Where the Wildlings Are

Australian wine has had a bumpy last decade in America. But with new entries like Wildling, there appears a rosier future.

McWilliam’s Winemaker’s Red Blend 2013.

After U.S. sales of Australian wine ballooned in the mid-2000s, they dipped considerably with the Great Recession. Drinkers soured on the fruit bomb fad of premium Australian bottles. And the emergence of Yellow Tail — with its legion of inexpensive imitators — defined the country’s wines in the minds of many as being cheap.

Both those stigmas seem outdated today. Or so was my impression during a winemaker’s lunch last week at Flinder’s Lane in Manhattan. Representatives from the McWilliam’s Wine Group presented their new Australian red blend, Wildling. It was poured alongside the restaurant’s authentic Australian cuisine.


The brand is a mix of shiraz, petit verdot, and cabernet sauvignon. It includes the Wildling Winemaker’s Red Blend 2013 (suggested retail price: $14.99) and the Wildling Reserve 2009 (SRP: $49.99, with limited U.S. release in 2016). In line with the brand’s name, the grapes are sourced largely from 40-year-old, untrellised bush vines from South Eastern Australia.

Lunch began with a glass of McWilliam’s Cool Climate Chardonnay 2014 (refreshing, and lightly oaky). For appetizer, I ordered the grilled beef salad, with shallots, grapefruit, mint, and hot & sour dressing.

postIMG_2297 copy
Lamb, with wattle seed, harissa, minted yogurt, and cucumber salad.

The operative word there was “hot.” But the Red Blend 2013 featured just the right subtle-sweet-jam and dark-fruit flavors to cut through the spiciness of the salad. At the same time, Wildling was not the oaky fruit bomb that had once dominated Australian wines.

Next I ordered lamb, with wattle seed, harissa, minted yogurt, and cucumber salad. This was served with the Reserve 2009. Released in just 798 bottles, the wine was more refined and nuanced than its juicy, fruity 2013 counterpart. Thus, the Reserve was an ideal match for the mild, tasty gaminess of the lamb.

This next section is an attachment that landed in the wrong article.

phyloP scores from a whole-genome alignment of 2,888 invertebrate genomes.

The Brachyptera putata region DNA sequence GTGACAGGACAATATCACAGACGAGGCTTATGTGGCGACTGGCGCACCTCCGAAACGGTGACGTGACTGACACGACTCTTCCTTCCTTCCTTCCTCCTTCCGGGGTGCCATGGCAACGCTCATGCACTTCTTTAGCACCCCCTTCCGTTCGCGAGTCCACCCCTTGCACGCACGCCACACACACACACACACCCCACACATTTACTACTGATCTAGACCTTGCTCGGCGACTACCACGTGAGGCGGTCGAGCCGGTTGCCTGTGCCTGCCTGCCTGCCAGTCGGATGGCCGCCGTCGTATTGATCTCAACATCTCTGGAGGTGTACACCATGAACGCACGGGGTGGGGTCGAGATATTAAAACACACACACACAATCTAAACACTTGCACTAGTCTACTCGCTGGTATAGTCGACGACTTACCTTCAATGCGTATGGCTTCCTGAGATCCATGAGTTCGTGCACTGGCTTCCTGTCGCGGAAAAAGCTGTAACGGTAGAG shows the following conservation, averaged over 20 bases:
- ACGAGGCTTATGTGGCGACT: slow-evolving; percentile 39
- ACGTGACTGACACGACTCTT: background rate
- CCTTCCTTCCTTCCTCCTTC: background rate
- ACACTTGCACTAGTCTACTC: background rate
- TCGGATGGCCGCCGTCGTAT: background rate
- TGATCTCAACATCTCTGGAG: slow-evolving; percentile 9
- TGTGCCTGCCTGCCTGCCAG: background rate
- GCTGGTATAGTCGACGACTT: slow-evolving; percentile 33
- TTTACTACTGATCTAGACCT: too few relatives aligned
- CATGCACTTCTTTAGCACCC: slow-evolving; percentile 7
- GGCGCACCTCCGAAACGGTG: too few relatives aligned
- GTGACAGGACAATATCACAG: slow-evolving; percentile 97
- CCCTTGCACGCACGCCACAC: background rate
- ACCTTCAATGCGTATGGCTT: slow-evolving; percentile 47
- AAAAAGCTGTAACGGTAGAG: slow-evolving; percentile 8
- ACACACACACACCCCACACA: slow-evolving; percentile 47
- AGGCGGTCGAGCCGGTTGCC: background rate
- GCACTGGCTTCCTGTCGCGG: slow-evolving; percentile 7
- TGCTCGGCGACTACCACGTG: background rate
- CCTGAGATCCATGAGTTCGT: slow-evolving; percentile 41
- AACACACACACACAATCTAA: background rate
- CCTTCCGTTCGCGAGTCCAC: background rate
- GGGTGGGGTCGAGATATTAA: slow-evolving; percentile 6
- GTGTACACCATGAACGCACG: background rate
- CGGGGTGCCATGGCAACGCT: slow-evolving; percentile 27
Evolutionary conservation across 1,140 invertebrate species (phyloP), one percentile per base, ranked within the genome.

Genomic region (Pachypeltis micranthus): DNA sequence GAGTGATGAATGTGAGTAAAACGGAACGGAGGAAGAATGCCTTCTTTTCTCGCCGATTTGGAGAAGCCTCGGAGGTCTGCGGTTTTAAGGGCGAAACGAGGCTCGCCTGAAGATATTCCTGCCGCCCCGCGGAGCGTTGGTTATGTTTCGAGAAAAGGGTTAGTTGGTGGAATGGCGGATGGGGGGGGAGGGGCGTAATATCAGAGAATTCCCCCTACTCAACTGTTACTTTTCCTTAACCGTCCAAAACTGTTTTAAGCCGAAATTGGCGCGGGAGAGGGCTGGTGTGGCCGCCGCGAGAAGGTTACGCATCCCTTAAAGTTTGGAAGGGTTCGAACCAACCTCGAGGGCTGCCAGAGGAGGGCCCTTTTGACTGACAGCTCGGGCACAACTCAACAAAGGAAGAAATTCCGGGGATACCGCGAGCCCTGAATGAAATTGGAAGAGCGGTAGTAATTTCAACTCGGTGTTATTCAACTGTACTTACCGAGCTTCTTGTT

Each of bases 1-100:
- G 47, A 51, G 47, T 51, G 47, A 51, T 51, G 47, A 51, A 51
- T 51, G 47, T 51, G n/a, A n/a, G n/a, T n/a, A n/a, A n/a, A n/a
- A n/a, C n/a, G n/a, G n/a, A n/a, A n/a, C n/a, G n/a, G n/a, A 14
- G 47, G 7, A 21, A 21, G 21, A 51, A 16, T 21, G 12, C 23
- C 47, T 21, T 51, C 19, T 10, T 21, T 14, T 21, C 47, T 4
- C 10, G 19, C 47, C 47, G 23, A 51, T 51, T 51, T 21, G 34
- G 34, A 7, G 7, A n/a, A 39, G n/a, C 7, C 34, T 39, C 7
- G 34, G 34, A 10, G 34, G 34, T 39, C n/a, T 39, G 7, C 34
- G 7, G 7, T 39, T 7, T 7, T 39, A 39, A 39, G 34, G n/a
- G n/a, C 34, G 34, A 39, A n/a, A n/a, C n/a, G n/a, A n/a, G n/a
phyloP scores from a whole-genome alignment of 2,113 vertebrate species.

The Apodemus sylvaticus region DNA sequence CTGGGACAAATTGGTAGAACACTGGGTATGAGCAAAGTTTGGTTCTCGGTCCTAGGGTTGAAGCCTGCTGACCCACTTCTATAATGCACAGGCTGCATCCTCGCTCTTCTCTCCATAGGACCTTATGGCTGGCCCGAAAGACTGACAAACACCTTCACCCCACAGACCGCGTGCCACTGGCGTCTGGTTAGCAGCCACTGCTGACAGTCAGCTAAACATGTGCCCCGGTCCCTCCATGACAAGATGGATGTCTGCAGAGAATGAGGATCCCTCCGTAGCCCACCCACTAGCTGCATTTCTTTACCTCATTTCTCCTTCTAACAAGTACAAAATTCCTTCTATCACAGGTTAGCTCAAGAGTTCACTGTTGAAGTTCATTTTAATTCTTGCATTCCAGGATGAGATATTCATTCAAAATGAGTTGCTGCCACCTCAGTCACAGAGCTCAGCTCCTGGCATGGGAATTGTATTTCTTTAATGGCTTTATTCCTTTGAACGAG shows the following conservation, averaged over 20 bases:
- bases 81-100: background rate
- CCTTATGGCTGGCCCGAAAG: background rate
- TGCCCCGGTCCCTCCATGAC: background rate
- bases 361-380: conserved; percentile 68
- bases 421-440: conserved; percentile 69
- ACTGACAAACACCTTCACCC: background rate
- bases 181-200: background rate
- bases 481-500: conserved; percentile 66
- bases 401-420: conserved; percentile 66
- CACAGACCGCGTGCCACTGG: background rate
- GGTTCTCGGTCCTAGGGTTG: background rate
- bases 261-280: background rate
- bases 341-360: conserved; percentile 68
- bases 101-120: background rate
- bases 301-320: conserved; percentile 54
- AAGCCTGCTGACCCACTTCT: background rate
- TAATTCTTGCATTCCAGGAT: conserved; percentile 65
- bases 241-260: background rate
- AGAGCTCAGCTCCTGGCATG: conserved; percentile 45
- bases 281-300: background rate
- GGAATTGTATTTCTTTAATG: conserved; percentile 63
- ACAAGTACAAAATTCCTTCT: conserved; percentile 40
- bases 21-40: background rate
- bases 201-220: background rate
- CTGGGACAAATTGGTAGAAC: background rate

Both blends were well balanced, unlike traditional fruit-forward Australian reds. “We looked at what was successful in the American market,” explained McWilliam’s winemaker Tim Perrin. “We wanted to make a similar style red, but in our own image.

postIMG_2290 copy
Wildling Reserve 2009.

“So many successful American blends are zinfandel-based,” he added. “But we’re just so passionate about petit verdot.”

Wildling’s name and premium-style packaging are meant to be “something that you want to show to your friends,” said Ian Jones, McWilliam’s General Manager for the Americas. “Your number one investment should be in the wine, and your number two on the packaging.”

The Reserve 2009 was already aging in McWilliam’s cellars when the company started looking for a premium blend for the Wildling brand. Long in the making, the brand was not named in reference to the Game of Thrones “wildling” characters. Though both Perrin and Jones said it was a happy coincidence.

What was deliberate was designing this red blend for American tastes.

“The category is very popular in the U.S., but there’s next to nothing in it from Australia,” Jones said. “There’s huge potential here for Australian wine. We want to show that we’re so much more than what some people think. We’re trying to break the mold.”


Please enter your comment!
Please enter your name here